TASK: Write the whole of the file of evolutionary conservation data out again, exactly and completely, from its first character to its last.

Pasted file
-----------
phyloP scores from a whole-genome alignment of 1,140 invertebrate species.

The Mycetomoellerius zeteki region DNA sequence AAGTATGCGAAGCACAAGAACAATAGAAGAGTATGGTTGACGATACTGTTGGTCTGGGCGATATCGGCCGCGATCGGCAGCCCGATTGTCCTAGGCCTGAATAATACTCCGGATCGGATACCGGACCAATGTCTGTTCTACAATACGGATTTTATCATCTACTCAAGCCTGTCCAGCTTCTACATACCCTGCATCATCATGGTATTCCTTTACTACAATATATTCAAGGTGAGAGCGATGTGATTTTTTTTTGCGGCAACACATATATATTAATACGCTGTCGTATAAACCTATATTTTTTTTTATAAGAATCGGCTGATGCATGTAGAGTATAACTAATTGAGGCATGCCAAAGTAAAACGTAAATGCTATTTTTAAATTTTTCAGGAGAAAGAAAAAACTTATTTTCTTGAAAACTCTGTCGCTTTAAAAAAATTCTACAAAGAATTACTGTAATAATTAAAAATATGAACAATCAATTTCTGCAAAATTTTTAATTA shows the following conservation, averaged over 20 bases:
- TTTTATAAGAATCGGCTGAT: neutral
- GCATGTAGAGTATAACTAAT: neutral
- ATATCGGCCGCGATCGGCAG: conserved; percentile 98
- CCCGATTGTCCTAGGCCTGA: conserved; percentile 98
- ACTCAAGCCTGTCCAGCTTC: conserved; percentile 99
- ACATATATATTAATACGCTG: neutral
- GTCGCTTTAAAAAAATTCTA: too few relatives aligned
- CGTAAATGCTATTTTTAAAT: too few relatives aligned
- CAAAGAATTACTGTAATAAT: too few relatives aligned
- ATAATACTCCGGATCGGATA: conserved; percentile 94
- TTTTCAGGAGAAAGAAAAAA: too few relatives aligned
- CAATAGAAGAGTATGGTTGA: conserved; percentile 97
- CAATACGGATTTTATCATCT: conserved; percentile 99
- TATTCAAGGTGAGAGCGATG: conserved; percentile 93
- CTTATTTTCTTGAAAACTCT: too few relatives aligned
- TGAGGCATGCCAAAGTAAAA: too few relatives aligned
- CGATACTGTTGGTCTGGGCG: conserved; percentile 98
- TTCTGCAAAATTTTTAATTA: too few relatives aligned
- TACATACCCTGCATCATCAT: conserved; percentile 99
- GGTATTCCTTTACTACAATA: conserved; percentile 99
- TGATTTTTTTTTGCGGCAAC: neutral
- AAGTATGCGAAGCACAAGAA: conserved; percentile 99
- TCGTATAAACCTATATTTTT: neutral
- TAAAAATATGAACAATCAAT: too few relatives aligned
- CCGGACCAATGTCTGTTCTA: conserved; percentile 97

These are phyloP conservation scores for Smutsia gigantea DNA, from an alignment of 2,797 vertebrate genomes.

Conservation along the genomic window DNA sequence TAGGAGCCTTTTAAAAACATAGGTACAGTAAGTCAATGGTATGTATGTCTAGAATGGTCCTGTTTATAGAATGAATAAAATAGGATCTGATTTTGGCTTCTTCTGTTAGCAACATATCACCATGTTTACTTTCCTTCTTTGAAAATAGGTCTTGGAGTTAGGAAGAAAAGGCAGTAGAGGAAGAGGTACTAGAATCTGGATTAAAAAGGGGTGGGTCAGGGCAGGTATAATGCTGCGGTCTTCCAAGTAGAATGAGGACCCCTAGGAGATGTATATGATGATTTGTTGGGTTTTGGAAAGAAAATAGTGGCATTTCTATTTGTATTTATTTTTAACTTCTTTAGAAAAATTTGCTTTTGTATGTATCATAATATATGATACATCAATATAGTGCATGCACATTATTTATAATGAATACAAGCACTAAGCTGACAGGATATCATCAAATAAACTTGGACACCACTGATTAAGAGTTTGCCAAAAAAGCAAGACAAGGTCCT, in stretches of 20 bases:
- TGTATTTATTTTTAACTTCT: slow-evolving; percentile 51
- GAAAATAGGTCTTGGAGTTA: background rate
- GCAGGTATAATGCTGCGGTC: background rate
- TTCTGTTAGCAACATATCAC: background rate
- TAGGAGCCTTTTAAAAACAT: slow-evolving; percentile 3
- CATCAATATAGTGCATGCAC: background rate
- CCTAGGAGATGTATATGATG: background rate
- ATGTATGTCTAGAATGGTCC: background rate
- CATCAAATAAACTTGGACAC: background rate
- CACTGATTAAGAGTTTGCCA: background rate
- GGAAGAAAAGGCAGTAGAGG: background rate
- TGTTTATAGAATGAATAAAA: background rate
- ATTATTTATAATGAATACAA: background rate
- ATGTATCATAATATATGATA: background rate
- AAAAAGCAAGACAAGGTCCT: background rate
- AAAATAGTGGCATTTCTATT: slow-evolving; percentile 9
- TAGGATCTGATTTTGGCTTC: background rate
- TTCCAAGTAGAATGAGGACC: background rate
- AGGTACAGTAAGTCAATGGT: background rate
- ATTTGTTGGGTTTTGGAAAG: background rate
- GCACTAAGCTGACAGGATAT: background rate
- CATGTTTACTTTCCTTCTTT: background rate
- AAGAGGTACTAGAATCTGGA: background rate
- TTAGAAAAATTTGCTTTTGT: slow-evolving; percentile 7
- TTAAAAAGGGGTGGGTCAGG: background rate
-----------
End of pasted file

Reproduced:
phyloP scores from a whole-genome alignment of 1,140 invertebrate species.

The Mycetomoellerius zeteki region DNA sequence AAGTATGCGAAGCACAAGAACAATAGAAGAGTATGGTTGACGATACTGTTGGTCTGGGCGATATCGGCCGCGATCGGCAGCCCGATTGTCCTAGGCCTGAATAATACTCCGGATCGGATACCGGACCAATGTCTGTTCTACAATACGGATTTTATCATCTACTCAAGCCTGTCCAGCTTCTACATACCCTGCATCATCATGGTATTCCTTTACTACAATATATTCAAGGTGAGAGCGATGTGATTTTTTTTTGCGGCAACACATATATATTAATACGCTGTCGTATAAACCTATATTTTTTTTTATAAGAATCGGCTGATGCATGTAGAGTATAACTAATTGAGGCATGCCAAAGTAAAACGTAAATGCTATTTTTAAATTTTTCAGGAGAAAGAAAAAACTTATTTTCTTGAAAACTCTGTCGCTTTAAAAAAATTCTACAAAGAATTACTGTAATAATTAAAAATATGAACAATCAATTTCTGCAAAATTTTTAATTA shows the following conservation, averaged over 20 bases:
- TTTTATAAGAATCGGCTGAT: neutral
- GCATGTAGAGTATAACTAAT: neutral
- ATATCGGCCGCGATCGGCAG: conserved; percentile 98
- CCCGATTGTCCTAGGCCTGA: conserved; percentile 98
- ACTCAAGCCTGTCCAGCTTC: conserved; percentile 99
- ACATATATATTAATACGCTG: neutral
- GTCGCTTTAAAAAAATTCTA: too few relatives aligned
- CGTAAATGCTATTTTTAAAT: too few relatives aligned
- CAAAGAATTACTGTAATAAT: too few relatives aligned
- ATAATACTCCGGATCGGATA: conserved; percentile 94
- TTTTCAGGAGAAAGAAAAAA: too few relatives aligned
- CAATAGAAGAGTATGGTTGA: conserved; percentile 97
- CAATACGGATTTTATCATCT: conserved; percentile 99
- TATTCAAGGTGAGAGCGATG: conserved; percentile 93
- CTTATTTTCTTGAAAACTCT: too few relatives aligned
- TGAGGCATGCCAAAGTAAAA: too few relatives aligned
- CGATACTGTTGGTCTGGGCG: conserved; percentile 98
- TTCTGCAAAATTTTTAATTA: too few relatives aligned
- TACATACCCTGCATCATCAT: conserved; percentile 99
- GGTATTCCTTTACTACAATA: conserved; percentile 99
- TGATTTTTTTTTGCGGCAAC: neutral
- AAGTATGCGAAGCACAAGAA: conserved; percentile 99
- TCGTATAAACCTATATTTTT: neutral
- TAAAAATATGAACAATCAAT: too few relatives aligned
- CCGGACCAATGTCTGTTCTA: conserved; percentile 97

These are phyloP conservation scores for Smutsia gigantea DNA, from an alignment of 2,797 vertebrate genomes.

Conservation along the genomic window DNA sequence TAGGAGCCTTTTAAAAACATAGGTACAGTAAGTCAATGGTATGTATGTCTAGAATGGTCCTGTTTATAGAATGAATAAAATAGGATCTGATTTTGGCTTCTTCTGTTAGCAACATATCACCATGTTTACTTTCCTTCTTTGAAAATAGGTCTTGGAGTTAGGAAGAAAAGGCAGTAGAGGAAGAGGTACTAGAATCTGGATTAAAAAGGGGTGGGTCAGGGCAGGTATAATGCTGCGGTCTTCCAAGTAGAATGAGGACCCCTAGGAGATGTATATGATGATTTGTTGGGTTTTGGAAAGAAAATAGTGGCATTTCTATTTGTATTTATTTTTAACTTCTTTAGAAAAATTTGCTTTTGTATGTATCATAATATATGATACATCAATATAGTGCATGCACATTATTTATAATGAATACAAGCACTAAGCTGACAGGATATCATCAAATAAACTTGGACACCACTGATTAAGAGTTTGCCAAAAAAGCAAGACAAGGTCCT, in stretches of 20 bases:
- TGTATTTATTTTTAACTTCT: slow-evolving; percentile 51
- GAAAATAGGTCTTGGAGTTA: background rate
- GCAGGTATAATGCTGCGGTC: background rate
- TTCTGTTAGCAACATATCAC: background rate
- TAGGAGCCTTTTAAAAACAT: slow-evolving; percentile 3
- CATCAATATAGTGCATGCAC: background rate
- CCTAGGAGATGTATATGATG: background rate
- ATGTATGTCTAGAATGGTCC: background rate
- CATCAAATAAACTTGGACAC: background rate
- CACTGATTAAGAGTTTGCCA: background rate
- GGAAGAAAAGGCAGTAGAGG: background rate
- TGTTTATAGAATGAATAAAA: background rate
- ATTATTTATAATGAATACAA: background rate
- ATGTATCATAATATATGATA: background rate
- AAAAAGCAAGACAAGGTCCT: background rate
- AAAATAGTGGCATTTCTATT: slow-evolving; percentile 9
- TAGGATCTGATTTTGGCTTC: background rate
- TTCCAAGTAGAATGAGGACC: background rate
- AGGTACAGTAAGTCAATGGT: background rate
- ATTTGTTGGGTTTTGGAAAG: background rate
- GCACTAAGCTGACAGGATAT: background rate
- CATGTTTACTTTCCTTCTTT: background rate
- AAGAGGTACTAGAATCTGGA: background rate
- TTAGAAAAATTTGCTTTTGT: slow-evolving; percentile 7
- TTAAAAAGGGGTGGGTCAGG: background rate